Coaching, jumps, sprints & more
Everything about jumping and sprinting and how to improve your performance
We're heading into the Christmas and New Year holiday period and when many are looking to unwind and put their feet up over the festive season, athletes are looking to put their feet down harder on the accelerator and pick-up their training in prep for the indoor season, which in the UK starts Jan time.
My training, as regular readers of this blog will know, trends to reflect an undulating model, rather than a linear (traditional) model. I mix up all the elements of the training mix into a bit a potpourri of workouts - so there's always speed (acceleration, top end and run-up), technical work (speed and pit work), heavy weights, low rep work) and plyos. This means that we never stray too far from what will specifically improve an athlete. We don't really go through obviously distinct phases, the transitions are more subtle and played around with to get the desired results. The desired results being; building, speed and power and technical ability concurrently. If you use traditional periodisation you run the risk of playing catch-up, particularly when it comes to speed and power transference into actual event performance - important at this time of the season. Do note that there are other coaches who like 'tradition', who like to have distinct progressive training phases and who like linearness. It's certainly easier to write out these types of training plans than be more specifically ad-hoc. Traditional periodisation can and does get results (I say this to not be married off into the corner at the next coaches get together by the traditionalists). I go with what I've found works and produces results for the jumpers and sprinters I train.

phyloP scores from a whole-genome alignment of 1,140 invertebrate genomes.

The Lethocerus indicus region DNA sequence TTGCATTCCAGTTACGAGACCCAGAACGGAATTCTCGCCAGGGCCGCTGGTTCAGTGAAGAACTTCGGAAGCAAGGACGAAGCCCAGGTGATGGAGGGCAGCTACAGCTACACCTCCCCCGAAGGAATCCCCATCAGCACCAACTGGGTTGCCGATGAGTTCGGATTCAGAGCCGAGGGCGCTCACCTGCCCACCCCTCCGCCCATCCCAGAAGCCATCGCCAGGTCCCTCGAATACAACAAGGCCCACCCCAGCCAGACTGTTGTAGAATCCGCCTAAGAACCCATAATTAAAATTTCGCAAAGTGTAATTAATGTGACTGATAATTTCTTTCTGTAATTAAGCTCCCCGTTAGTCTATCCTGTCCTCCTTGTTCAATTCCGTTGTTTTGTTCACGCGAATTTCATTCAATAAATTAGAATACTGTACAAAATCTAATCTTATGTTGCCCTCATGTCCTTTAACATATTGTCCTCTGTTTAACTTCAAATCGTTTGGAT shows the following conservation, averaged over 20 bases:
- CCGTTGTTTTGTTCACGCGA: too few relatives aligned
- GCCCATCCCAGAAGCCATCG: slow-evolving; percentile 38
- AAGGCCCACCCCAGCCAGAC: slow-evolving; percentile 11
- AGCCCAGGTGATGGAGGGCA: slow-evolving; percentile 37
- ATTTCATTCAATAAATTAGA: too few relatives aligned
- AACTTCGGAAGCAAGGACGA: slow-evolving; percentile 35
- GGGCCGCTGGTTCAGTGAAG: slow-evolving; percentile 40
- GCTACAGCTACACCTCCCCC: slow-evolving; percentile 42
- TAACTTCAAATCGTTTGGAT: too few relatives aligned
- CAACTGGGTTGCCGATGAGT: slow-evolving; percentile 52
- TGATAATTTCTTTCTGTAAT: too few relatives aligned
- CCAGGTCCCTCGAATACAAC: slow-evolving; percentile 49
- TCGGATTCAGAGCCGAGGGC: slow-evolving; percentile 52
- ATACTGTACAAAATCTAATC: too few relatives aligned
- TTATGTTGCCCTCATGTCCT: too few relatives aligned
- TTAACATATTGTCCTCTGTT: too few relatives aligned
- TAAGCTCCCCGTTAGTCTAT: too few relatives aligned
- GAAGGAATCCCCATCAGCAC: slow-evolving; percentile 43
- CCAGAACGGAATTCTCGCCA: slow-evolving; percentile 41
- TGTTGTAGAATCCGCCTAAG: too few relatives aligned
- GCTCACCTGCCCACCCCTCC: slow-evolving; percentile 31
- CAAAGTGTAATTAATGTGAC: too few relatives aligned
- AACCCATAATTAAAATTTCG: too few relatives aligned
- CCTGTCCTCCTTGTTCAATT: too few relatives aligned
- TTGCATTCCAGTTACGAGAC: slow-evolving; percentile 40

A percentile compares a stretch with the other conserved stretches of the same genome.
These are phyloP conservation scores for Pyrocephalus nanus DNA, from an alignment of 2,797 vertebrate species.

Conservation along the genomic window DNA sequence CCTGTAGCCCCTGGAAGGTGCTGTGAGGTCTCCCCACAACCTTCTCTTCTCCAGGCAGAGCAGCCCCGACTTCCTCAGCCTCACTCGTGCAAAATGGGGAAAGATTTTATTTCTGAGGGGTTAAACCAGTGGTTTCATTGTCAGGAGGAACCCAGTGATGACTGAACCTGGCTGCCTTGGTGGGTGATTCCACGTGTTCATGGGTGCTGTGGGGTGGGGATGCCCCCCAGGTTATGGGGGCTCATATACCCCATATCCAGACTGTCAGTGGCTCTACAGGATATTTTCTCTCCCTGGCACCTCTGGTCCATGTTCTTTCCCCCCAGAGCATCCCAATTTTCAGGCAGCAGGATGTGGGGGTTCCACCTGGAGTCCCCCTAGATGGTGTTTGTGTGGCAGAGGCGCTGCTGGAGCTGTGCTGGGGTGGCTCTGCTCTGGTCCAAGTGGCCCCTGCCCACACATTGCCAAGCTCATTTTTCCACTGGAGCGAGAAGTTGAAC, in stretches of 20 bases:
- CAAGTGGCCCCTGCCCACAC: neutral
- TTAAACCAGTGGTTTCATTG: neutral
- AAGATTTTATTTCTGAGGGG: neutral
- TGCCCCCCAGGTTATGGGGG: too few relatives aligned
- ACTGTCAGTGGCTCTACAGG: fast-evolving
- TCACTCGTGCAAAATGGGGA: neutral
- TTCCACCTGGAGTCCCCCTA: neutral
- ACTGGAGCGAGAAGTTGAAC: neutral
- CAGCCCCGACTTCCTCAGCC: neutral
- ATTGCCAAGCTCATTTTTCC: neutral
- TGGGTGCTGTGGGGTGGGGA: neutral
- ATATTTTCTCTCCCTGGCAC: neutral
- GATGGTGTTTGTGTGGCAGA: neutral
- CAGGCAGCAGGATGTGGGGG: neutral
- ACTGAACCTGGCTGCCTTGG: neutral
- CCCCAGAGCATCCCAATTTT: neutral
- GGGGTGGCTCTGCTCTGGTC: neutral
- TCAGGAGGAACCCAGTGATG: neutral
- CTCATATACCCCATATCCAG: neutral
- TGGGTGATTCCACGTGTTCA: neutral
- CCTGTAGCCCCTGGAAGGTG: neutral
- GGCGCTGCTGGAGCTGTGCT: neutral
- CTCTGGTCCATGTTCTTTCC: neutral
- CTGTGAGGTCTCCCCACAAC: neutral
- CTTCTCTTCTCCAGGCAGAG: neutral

I'll go into detail about the pros and cons of differnt periodisation approaches another day. In the meantime checkout this video on my youtube channel that showcases some of the potpourri of training we are doing as the indoor season approaches.